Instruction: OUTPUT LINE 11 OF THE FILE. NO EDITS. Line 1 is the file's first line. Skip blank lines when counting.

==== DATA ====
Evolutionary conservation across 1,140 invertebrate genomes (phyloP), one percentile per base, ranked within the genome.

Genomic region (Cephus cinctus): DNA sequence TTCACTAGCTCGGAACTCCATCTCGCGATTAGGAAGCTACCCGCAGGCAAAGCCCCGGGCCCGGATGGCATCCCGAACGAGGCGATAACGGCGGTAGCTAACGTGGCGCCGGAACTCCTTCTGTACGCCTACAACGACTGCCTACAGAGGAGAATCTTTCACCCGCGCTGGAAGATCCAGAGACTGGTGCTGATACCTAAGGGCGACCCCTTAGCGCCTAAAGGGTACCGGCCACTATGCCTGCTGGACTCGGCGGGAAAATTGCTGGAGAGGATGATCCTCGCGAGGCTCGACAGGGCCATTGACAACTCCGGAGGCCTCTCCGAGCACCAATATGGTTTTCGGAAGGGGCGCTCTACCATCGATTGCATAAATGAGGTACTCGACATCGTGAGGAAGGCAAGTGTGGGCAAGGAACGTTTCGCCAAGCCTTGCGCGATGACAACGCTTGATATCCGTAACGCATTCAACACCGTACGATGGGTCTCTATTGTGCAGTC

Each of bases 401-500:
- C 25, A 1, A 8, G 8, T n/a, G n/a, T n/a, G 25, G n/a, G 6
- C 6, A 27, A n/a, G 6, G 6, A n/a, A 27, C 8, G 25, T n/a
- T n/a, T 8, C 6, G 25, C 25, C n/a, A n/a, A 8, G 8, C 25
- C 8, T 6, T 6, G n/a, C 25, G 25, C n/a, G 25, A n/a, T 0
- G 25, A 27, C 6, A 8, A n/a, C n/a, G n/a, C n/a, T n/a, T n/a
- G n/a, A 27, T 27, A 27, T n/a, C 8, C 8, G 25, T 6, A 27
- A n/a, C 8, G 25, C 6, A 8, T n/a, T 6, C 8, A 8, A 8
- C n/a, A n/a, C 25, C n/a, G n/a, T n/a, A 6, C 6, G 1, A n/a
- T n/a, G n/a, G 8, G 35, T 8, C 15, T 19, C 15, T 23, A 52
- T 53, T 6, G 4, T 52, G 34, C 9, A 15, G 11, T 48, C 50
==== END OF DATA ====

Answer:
- C n/a, A n/a, C 25, C n/a, G n/a, T n/a, A 6, C 6, G 1, A n/a